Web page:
At times comforting, and at other times darkly amusing, intriguing and heart-wrenching, writer & director Kenneth Lonergan’s “Manchester by the Sea” is a remarkable film that offers pure authenticity in its drama, letting its simple but rich story rise to become of one 2016’s best films.
“Manchester by the Sea” starts simply, slowly introducing you to Lee Chandler, played by Casey Affleck. Chandler is dealing with day-to-day life as a handyman in Boston when he gets a call about his brother back in Manchester who just passed away. Chandler returns to his old hometown to see family and assist with the circumstances as best he can, when he finds himself tasked with more than he expected with his brother’s son, who’s trying to move forward into adolescence while dealing with the loss of his father and the ongoing absence of an alcoholic mother who left them years before. At the same time, Chandler is wrestling with shadows from his past that have had indelible impacts on his life and spirit.
What has the potential to be a touching but clichéd story of family members strengthening each other through struggle ends up becoming something else. The characters make unexpected decisions and process emotions in different ways, and Chandler especially faces much doubt and hesitation about how to move forward, for reasons which aren’t clear at first. Ever since 2007’s “Gone Baby Gone”, Affleck has become a major acting force, playing parts with investment and gravity. Affleck inhabits the role of Chandler remarkably well, giving a performance that can be viewed many times over to gleam the small details hidden in its simplicity.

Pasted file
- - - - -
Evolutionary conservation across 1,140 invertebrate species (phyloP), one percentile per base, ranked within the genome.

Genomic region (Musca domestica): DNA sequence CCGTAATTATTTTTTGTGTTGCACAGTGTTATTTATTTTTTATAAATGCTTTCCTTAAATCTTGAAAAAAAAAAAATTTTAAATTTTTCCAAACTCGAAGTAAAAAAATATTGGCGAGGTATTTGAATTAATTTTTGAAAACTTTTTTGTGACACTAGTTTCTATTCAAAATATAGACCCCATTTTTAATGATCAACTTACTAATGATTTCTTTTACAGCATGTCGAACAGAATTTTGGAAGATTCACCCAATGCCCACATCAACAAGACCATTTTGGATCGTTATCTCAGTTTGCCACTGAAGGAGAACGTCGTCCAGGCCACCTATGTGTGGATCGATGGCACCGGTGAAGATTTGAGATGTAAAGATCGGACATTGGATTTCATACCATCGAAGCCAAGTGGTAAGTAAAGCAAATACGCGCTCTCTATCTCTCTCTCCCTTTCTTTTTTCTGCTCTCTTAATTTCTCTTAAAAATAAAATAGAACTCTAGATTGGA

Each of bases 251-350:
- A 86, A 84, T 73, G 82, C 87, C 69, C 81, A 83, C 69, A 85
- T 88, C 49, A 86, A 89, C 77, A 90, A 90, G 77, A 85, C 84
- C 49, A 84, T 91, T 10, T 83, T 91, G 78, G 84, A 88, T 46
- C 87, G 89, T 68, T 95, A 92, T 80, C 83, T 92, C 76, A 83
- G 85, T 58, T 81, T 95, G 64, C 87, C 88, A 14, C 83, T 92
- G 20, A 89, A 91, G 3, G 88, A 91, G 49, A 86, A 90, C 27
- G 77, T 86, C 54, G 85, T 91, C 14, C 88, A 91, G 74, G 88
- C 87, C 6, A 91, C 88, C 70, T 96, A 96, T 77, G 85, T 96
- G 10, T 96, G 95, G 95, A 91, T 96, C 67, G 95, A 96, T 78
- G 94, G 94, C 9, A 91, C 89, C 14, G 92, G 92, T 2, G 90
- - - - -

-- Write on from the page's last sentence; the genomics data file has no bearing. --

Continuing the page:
The entire movie follows this style, with every character, situation and the story itself coming across as straightforward yet full of shades of complexity upon reflection. It starts off vague, leaving us wanting to know more about what the context to this situation is and why certain characters are the way they are. As the story goes forward more details are slowly revealed, and we start to get a full picture of what’s happening, how it’s happened, and why characters like Lee Chandler seem so broken and confused about this difficult situation.
Affleck gives an Oscar-worthy performance as the complex and wounded Chandler, as does Michelle Williams as his ex-wife Randi. These performances give us a glimpse into people having dealt with heavy emotional burdens and messy life circumstances. They change enormously throughout the chronological events of the film, yet every single character in this film feels real. The cast and their world begin to feel tangible as everything about them are sold so beautifully as a living, breathing collection of flawed human beings struggling through life.
This film is refreshing, investing and full of heart. With characters you come to intimately know and a deceptively simple narrative style, Kenneth Lonergan, Casey Affleck and company tell a story as subtle, compelling, heartbreaking and unexpected as life itself often is.
+ Multiple Oscar-worthy performances that capture a rare authenticity
+ Compelling story told with truth and nuance
+ Fleshed out, lived-in world of context and consequence
– Not really a negative, but the subtlety and tragedy may not be for everybody
Seth Zielinski is a video producer and critic at The Geekiverse, who tries to watch artful and important works of cinema in between repeated viewings of “Boggy Creek II” and “Angry Video Game Nerd: The Movie”.
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